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The Department of Home Affairs has issued its draft guidance “Modern Slavery Act 2018: Draft Guidance for Reporting Entities” (Draft Guidance) for the new Modern Slavery Act 2018 (Cth) (the Act).
Welcome to Edition 44 of Boardroom Brief.
This is a service specifically targeted at the needs of busy non-executive directors. We aim to give you a “heads up” on the things that matter for NEDs in the week ahead – all in two minutes or less.
The Royal Commission “we had to have”. The big news last week (although the result of relentless political pressure over the prior month or two) was the announcement by Prime Minister Malcolm Turnbull, and Treasurer, Scott Morrison, that the Government will establish a Royal Commission into the alleged misconduct of Australia’s banks and other financial services entities — see the Treasurer's media release. The Inquiry will consider the conduct of banks, insurers, financial services providers and superannuation funds (not including self-managed superannuation funds). It will also consider how well equipped regulators are to identify and address misconduct. The Government has claimed that continued uncertainty over a potential review of the banking sector has undermined confidence in the sector and the Commission is a way to clear the air. While the Prime Minister has promised that this will not turn into a “lawyers picnic”, Directors of financial services companies should brace themselves for a busy year ahead, no doubt with lawyers occupying the boardroom more often than they have in the recent past. You can find the draft terms of reference for the Commission here.
ASIC reports on cyber resilience assessments of financial markets firms. Directors with an interest in the state of cyber-resilience in Australia will find an interesting resource in ASIC Report 555 Cyber resilience of firms in Australia’s financial markets (REP 555). The report collates and analyses the results of self-assessments from over 100 stockbrokers, investment banks, market operators, post-trade infrastructure providers and credit rating agencies, and while it shows a growing understanding of cyber risks, there is still some progress to be made. Not surprisingly, ASIC found that large organisations with access to specialist skills and resources demonstrate a relatively high degree of cyber resilience compared to small and medium-sized enterprises– some of which are just beginning to develop their cyber resilience. See ASIC’s media release.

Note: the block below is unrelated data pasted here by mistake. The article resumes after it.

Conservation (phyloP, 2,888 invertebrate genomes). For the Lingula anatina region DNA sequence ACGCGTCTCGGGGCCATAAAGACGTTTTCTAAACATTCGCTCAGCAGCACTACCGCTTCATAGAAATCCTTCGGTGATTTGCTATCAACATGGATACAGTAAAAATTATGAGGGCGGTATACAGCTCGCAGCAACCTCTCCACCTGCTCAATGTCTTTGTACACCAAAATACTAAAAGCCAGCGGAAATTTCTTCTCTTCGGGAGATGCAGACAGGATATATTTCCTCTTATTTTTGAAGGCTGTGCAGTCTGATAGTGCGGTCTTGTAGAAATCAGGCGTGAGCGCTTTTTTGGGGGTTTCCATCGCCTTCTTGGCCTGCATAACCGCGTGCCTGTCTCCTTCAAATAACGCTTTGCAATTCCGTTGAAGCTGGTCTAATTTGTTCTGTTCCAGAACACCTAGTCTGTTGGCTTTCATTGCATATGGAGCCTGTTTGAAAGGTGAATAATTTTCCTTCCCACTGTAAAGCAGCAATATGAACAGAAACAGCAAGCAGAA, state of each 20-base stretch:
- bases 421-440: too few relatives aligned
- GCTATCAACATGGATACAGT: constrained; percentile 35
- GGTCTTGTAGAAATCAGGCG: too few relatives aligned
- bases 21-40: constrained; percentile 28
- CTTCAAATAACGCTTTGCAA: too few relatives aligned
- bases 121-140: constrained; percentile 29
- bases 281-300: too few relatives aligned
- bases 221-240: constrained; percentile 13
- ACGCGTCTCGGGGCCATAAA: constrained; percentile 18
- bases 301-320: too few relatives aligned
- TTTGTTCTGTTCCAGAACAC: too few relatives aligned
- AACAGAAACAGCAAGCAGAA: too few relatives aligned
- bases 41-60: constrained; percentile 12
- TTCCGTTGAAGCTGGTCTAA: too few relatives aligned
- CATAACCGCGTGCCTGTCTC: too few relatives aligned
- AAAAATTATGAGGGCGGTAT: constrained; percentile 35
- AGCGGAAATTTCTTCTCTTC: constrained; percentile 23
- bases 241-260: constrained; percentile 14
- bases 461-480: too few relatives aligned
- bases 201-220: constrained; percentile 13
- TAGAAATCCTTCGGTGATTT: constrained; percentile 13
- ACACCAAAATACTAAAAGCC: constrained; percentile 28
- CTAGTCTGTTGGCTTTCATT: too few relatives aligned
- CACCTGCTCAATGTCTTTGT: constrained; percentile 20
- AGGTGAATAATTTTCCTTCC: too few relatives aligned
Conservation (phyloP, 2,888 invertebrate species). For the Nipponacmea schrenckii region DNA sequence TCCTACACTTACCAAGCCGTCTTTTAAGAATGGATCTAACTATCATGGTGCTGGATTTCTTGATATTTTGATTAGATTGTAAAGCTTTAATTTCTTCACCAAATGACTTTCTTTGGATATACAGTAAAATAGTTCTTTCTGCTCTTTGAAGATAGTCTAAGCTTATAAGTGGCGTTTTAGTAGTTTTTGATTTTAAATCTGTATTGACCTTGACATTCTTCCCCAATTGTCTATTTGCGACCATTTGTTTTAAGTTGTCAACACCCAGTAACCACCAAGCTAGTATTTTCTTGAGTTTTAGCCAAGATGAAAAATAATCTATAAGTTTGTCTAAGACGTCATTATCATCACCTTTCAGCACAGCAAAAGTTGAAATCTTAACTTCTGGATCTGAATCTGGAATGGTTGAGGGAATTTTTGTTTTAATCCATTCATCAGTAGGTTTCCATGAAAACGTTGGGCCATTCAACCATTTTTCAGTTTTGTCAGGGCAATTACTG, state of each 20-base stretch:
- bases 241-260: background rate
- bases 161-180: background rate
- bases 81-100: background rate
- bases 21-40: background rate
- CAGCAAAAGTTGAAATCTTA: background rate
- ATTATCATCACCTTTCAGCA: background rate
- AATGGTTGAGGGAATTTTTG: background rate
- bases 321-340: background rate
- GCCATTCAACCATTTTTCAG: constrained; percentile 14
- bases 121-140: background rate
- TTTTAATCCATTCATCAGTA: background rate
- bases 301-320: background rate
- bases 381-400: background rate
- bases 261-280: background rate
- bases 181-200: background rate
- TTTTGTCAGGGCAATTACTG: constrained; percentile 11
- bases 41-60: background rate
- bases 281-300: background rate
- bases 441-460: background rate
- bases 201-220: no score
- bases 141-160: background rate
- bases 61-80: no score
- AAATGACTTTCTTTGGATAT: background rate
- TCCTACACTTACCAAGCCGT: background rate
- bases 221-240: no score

MMA Offshore Limited - Declaration of unacceptable circumstances and undertaking. An interesting case before the Takeovers Panel last week saw the Panel make a declaration of unacceptable circumstances regarding an application by Halom Investments Pte Ltd (Halom) dated 17 November 2017 in relation to the affairs of MMA Offshore Limited (MMA). The Panel found that the circumstances were unacceptable as they would have, or were likely to have an effect on the control or potential control of MMA or the acquisition, or proposed acquisition, by a person of a substantial interest in MMA and having regard to the purposes of Chapter 6 set out in section 602 of the CA 2001. Directors contemplating a significant capital raising should bear in mind the potential control implications of the raising and ensure that the structure adopted does not risk disenfranchising some shareholders, particularly if a significant vote looms. See Panel’s media release for further information.
Going nowhere: last rates decision for 2017. A recent OECD report suggesting it was time Australia’s Reserve Bank looked to hike rates appears to have fallen on deaf ears, with near unanimous consensus that the RBA will leave the cash rate unchanged at 1.5% at Tuesday’s meeting, the last before Christmas and (if the consensus proves accurate) the 15th straight with no change in rates. Of course, the OECD is beginning to sound like a broken record, with similar calls to hike interest rates in line with international peers being made – and ignored – in November 2016. Westpac Chief Economist Bill Evans stated the position succinctly when commenting on the RBA’s November Statement on Monetary Policy, in which it reduced its underlying inflation forecasts to 1.75% in 2018 and 2.0% in 2019 (the latter down from 2.5%). “These forecast changes represent a clear downgrading of the Bank’s outlook for inflation pressures”, he said, adding that he thought the RBA was very unlikely to follow the OECD’s “advice”. Next week will also see the release of October housing finance data, which is expected to point to a continued slowing in credit growth, in line with cooling house prices and a weakening A$, as noted in last week’s Boardroom Brief.